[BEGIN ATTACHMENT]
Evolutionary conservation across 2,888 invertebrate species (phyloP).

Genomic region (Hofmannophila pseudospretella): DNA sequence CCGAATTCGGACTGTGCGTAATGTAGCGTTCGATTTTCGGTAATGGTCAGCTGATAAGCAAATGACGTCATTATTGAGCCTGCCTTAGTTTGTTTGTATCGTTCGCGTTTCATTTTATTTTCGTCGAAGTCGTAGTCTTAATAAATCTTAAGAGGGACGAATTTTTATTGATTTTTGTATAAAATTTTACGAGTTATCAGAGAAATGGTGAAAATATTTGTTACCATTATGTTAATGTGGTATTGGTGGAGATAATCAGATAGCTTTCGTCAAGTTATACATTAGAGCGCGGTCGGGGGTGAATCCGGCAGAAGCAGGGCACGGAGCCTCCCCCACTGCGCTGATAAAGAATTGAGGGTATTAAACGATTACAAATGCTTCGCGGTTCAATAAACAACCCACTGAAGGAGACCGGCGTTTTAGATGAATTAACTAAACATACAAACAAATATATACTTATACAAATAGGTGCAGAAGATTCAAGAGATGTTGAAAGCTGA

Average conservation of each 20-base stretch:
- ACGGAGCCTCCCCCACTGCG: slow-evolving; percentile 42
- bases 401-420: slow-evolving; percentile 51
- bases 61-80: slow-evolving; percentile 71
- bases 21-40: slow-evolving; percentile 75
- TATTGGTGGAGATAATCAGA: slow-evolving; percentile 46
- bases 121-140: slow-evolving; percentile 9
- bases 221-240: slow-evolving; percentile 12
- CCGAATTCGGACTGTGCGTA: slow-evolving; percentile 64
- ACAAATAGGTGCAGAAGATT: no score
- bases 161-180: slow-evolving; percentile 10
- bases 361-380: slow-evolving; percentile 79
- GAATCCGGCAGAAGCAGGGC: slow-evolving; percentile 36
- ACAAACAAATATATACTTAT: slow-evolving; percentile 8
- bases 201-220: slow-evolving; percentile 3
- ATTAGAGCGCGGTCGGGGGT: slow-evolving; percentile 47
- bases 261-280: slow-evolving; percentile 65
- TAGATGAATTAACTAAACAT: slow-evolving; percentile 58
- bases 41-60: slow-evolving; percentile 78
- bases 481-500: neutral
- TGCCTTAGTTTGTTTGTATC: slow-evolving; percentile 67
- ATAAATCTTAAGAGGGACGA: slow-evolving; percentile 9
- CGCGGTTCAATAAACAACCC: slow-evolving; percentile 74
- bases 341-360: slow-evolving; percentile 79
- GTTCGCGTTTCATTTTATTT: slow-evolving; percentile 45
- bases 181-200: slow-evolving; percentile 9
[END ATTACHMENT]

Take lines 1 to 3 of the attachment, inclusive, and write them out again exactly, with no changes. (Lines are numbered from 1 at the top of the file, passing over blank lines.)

Evolutionary conservation across 2,888 invertebrate species (phyloP).

Genomic region (Hofmannophila pseudospretella): DNA sequence CCGAATTCGGACTGTGCGTAATGTAGCGTTCGATTTTCGGTAATGGTCAGCTGATAAGCAAATGACGTCATTATTGAGCCTGCCTTAGTTTGTTTGTATCGTTCGCGTTTCATTTTATTTTCGTCGAAGTCGTAGTCTTAATAAATCTTAAGAGGGACGAATTTTTATTGATTTTTGTATAAAATTTTACGAGTTATCAGAGAAATGGTGAAAATATTTGTTACCATTATGTTAATGTGGTATTGGTGGAGATAATCAGATAGCTTTCGTCAAGTTATACATTAGAGCGCGGTCGGGGGTGAATCCGGCAGAAGCAGGGCACGGAGCCTCCCCCACTGCGCTGATAAAGAATTGAGGGTATTAAACGATTACAAATGCTTCGCGGTTCAATAAACAACCCACTGAAGGAGACCGGCGTTTTAGATGAATTAACTAAACATACAAACAAATATATACTTATACAAATAGGTGCAGAAGATTCAAGAGATGTTGAAAGCTGA

Average conservation of each 20-base stretch: